When Sabrina’s mom and dad started reciting QAnon conspiracy theories last spring, the 19-year-old thought the best thing she could do was debunk their misinformation. So whenever they’d send her links about anti-fascist activists going undercover to provoke riots, or COVID-19 being the “biggest hoax since 9/11,” she’d explain why it wasn’t true. It backfired: Their conversations almost always turned into vicious two-on-one arguments.
She became severely depressed and started harming herself as time went on. Then in June, after a particularly volatile clash, Sabrina’s parents kicked her out of the house.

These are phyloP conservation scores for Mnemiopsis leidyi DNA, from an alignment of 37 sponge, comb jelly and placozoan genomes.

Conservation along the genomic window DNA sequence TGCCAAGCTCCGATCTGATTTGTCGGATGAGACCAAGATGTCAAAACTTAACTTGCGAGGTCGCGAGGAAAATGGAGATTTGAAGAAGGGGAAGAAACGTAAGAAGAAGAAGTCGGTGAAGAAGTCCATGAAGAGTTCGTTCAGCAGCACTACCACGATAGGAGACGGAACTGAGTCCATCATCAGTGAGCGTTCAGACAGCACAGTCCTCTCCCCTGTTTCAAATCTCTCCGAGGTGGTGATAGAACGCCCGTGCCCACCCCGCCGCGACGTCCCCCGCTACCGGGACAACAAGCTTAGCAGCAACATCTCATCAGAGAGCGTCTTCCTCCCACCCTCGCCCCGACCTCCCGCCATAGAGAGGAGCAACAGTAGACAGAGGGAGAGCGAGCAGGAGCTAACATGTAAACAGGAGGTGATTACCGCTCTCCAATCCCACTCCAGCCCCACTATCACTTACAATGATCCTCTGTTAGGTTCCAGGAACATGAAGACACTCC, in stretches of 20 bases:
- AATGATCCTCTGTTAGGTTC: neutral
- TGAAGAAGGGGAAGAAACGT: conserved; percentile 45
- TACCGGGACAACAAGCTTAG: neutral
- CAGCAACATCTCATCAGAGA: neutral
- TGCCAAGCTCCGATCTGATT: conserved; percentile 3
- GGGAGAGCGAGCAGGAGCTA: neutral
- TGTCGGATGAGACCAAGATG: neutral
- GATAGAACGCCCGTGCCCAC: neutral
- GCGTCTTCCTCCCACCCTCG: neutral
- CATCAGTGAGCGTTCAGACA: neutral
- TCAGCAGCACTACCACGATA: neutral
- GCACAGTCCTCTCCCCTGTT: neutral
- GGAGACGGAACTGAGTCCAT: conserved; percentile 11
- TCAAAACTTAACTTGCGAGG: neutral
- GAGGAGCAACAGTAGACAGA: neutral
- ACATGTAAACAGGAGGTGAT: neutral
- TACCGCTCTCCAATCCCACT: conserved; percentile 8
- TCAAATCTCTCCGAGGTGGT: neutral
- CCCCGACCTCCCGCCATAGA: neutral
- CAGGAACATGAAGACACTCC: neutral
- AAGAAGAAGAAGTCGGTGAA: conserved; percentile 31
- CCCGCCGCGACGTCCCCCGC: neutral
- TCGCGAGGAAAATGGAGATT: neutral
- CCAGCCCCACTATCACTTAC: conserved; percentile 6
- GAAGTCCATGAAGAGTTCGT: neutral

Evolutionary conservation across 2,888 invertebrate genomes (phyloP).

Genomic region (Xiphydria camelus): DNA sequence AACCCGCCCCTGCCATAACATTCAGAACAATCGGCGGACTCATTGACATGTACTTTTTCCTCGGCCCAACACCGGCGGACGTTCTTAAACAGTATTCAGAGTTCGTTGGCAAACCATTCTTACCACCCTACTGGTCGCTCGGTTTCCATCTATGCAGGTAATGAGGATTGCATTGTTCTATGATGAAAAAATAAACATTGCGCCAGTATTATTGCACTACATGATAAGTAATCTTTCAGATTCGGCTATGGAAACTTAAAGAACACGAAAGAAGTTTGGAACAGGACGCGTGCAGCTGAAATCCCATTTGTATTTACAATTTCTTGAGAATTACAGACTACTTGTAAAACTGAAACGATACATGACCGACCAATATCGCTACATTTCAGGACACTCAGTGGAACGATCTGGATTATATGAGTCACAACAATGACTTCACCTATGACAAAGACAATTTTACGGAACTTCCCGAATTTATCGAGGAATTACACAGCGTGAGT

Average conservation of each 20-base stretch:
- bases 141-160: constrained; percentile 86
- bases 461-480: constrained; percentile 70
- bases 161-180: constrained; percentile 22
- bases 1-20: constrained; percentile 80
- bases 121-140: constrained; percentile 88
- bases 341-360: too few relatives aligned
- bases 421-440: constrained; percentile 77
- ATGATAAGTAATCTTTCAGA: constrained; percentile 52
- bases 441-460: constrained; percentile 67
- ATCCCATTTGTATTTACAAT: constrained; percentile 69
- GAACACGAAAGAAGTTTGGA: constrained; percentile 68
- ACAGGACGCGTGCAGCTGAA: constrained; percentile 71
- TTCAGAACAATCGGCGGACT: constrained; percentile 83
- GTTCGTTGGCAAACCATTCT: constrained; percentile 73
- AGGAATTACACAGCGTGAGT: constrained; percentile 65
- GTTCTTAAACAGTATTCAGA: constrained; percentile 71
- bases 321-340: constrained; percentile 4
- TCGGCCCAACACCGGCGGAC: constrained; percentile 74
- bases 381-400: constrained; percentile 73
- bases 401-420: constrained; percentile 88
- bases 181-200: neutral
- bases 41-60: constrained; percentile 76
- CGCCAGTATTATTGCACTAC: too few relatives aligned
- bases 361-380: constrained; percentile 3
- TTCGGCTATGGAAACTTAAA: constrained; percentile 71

“Telling them their beliefs were wrong only strengthened that belief in their mind. It just made them more convinced they were right,” she said. “I wish I had just stayed quiet.”
Sabrina dropped out of school and spent months sleeping in her car in a Walmart parking lot and on friends’ couches before finally finding a place she could stay long-term. She hasn’t heard from her parents since she moved out: no birthday call, no Christmas card — nothing.
“They’ve hurt me a lot,” she said. “I feel like I’ve lost my parents.”